The strategic map was presented as a tabletop planning session, with units presented as beautiful wooden pieces being pushed around like a general planning his next move. The map is divided into provinces and units are moved from province to province one square at a time (a key difference to later games in the series). It is also possible to undertake naval operations (by putting ships in to sea squares to form an effective bridge) and send agents including ninja assassins to kill enemy generals rather than having to face them on the battlefield.

Many of these ideas would make their way into later versions of the games in more sophisticated forms, but it’s surprising how much of the core Total War mechanics and feel is already in place with this first game.

The game was released to critical acclaim, catching the eye of reviewers in a period noted for its numerous, excellent strategy games (HomeworldGround Control and Hostile Waters would all come out within a year of Shogun’s release). It also sold well, despite some early fears that the non-European setting would put some buyers off.

A year later the game was given an expansion, The Mongol Invasion, which chronicled the Mongol Empire’s two ill-fated attempts to invade Japan between 1274 and 1281. Whilst neither invasion got very far in real life, the expansion posits a “What if?” scenario and asks what would have happened if Kublai Khan’s forces had successfully landed.

Medieval: Total War
Given Shogun’s success, Creative Assembly began work immediately on two follow-ups: one using the same engine and an all-new and far more powerful engine that would ultimately take four years to bring to fruition. In the meantime, Medieval: Total War was announced and got people very excited.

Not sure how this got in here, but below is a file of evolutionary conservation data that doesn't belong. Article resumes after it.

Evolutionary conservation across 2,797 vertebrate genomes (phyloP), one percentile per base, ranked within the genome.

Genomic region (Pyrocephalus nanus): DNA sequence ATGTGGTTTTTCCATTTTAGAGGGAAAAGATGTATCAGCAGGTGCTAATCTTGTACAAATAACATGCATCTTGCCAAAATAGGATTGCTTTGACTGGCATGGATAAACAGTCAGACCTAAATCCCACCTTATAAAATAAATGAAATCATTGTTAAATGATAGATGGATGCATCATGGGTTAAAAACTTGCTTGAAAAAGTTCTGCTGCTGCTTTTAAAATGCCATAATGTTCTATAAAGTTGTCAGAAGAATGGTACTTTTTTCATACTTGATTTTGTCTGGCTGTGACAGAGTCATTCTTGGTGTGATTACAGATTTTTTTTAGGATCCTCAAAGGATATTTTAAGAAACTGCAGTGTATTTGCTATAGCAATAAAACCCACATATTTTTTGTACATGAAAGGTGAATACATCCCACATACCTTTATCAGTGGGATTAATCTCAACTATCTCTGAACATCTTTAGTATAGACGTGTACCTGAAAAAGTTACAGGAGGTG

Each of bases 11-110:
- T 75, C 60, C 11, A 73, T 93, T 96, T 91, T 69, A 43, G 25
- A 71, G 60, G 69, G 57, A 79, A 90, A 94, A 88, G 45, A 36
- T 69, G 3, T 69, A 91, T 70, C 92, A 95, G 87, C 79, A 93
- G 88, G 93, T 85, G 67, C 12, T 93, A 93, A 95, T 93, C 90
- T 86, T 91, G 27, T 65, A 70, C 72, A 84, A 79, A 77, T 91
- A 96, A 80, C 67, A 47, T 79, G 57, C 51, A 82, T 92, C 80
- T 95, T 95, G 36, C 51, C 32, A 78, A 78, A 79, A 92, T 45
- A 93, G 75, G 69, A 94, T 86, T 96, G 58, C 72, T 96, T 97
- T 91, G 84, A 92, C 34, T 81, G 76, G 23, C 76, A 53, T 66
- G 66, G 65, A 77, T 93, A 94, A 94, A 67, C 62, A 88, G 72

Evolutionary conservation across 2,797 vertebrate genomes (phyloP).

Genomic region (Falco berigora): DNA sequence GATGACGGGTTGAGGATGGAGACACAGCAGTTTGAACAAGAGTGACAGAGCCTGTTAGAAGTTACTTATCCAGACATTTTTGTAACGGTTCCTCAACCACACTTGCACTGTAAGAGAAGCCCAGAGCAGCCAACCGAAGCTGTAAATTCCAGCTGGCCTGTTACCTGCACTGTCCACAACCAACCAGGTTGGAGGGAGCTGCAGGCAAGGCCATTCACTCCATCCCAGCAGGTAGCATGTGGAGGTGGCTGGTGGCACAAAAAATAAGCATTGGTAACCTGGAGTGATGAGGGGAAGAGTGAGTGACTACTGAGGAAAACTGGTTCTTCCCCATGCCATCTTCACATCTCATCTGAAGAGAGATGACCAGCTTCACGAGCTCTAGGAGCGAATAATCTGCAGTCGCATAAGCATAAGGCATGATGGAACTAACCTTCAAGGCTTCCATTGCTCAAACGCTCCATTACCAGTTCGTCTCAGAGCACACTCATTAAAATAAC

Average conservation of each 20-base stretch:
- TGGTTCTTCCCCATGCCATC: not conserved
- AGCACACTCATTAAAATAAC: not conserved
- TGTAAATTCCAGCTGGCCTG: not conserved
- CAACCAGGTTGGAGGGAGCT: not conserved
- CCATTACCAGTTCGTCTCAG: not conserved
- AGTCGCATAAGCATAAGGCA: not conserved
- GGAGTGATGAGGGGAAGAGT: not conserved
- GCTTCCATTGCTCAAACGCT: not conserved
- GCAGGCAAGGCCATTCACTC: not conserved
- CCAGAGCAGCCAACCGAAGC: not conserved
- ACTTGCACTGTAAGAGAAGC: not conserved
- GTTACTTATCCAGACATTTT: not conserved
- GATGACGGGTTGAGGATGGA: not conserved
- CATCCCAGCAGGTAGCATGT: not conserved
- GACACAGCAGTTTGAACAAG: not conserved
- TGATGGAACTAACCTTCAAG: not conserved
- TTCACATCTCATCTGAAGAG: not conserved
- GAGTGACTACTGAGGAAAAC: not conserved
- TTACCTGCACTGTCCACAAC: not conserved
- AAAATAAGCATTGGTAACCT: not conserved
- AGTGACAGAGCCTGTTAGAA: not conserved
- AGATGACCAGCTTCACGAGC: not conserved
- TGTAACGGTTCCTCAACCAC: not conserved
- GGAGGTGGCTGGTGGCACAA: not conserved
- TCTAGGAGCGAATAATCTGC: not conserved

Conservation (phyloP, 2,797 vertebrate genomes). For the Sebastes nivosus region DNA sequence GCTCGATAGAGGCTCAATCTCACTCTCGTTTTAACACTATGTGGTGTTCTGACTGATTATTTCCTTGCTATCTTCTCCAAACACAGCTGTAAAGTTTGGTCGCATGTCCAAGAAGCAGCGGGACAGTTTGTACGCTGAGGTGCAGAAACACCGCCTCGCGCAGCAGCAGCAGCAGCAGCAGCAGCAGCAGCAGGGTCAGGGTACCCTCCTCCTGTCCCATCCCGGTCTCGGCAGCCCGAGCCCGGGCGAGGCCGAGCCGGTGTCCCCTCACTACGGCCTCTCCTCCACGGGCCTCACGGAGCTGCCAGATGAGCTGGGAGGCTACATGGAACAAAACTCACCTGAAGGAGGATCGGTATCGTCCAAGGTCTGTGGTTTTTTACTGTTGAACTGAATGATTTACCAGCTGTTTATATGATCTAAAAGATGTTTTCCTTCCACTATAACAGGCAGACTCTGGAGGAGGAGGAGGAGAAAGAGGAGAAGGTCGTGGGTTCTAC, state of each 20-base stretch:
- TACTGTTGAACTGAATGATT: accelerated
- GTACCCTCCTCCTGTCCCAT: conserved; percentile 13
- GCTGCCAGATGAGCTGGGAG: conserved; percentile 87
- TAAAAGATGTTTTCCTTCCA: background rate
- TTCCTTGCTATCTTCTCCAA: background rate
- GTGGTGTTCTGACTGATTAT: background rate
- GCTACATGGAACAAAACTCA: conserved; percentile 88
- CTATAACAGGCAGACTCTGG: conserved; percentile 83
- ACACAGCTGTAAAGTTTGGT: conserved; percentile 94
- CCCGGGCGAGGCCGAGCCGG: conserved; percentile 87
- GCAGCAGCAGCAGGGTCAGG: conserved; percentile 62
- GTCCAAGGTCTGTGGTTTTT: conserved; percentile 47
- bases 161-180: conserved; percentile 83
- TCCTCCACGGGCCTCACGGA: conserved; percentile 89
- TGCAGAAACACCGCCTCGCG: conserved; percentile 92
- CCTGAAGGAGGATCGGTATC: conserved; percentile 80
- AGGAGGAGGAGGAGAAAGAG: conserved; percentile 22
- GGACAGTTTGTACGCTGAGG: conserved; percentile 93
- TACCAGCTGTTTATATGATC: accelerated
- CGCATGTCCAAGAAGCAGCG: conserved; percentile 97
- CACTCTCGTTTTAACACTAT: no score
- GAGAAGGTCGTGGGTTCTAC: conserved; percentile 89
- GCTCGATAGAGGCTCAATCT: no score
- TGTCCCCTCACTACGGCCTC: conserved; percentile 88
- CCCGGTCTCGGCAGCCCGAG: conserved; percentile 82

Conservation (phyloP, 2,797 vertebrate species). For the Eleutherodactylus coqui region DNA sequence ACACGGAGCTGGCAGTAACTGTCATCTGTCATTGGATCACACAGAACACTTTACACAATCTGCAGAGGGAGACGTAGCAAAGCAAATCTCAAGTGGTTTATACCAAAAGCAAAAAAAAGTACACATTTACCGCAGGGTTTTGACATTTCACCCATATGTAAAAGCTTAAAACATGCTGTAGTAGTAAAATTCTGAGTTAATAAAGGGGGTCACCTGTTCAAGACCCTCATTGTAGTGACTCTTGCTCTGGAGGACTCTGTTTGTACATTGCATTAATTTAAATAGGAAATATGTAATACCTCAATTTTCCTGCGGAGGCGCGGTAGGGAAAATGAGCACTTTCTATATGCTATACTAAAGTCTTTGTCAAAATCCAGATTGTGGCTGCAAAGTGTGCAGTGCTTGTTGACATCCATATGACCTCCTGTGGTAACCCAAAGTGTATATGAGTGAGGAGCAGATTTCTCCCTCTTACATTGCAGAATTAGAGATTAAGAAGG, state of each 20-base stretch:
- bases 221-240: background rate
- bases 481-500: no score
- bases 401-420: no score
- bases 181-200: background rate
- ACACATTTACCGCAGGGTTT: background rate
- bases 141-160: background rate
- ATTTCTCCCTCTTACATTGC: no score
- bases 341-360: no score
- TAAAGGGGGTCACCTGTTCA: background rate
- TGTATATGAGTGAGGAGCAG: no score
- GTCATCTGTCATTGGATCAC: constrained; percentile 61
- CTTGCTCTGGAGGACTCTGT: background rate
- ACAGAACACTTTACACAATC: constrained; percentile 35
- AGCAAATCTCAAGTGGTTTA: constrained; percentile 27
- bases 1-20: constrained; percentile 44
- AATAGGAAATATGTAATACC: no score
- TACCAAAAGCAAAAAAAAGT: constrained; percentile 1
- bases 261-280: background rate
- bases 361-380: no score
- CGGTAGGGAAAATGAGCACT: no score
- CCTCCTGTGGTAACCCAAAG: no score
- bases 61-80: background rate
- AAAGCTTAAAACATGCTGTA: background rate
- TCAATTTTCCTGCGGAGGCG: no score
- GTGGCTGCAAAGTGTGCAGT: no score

Shogun: Total War was noted for its tight focus but Medieval was epic and sprawling. The entire continent of Europe, the north coast of Africa and parts of the Middle East were now on the map and instead of the variations on a theme of Shogun, the game now had over a dozen very different factions. Spanning the period 1087 to 1453, the game featured countries such as England, France, the Holy Roman Empire, Castile, Aragon and the Byzantine Empire fighting for control of Europe, all the while trying to keep the Pope happy. The game played very similarly to Shogun, but the theme had a wider appeal. Medieval: Total War was released in 2002 to rapturous reception and outsold its predecessor significantly.

A year later, once again, the game was expanded. The Viking Invasion added a new map to the game, an expanded one of the British Isles, and Scandinavia, and focused on the Viking raids on the British coast between 793 and 1066, following up by settlements and invasions. The expansion was a big success and once again showed that Total War could be both a sprawling, epic title and a very focused one with equally strong results.

Rome: Total War
After two games built on the same, slightly archaic engine, Creative Assembly decided to change things up. Rome: Total War was released in 2004 and saw the biggest shake-up in the series to date. The battlefield maps were now full, proper 3D environments with proper 3D units: each soldier in each legion was a full, detailed 3D figure: the game used some exceptional scaling technology to make it possible to get thousands of such figures on screen at once without destroying players’ computers.

More striking was the campaign map. Formerly a 2D tabletop image divided into provinces, it was now a 3D environment in its own right. Armies now have to march across territory rather than just hopping from province to province and where your armies meet on the map determines the terrain of the battlefield. So whilst the previous two games had only one battle map per province and town, Rome has thousands of possible maps to fight on.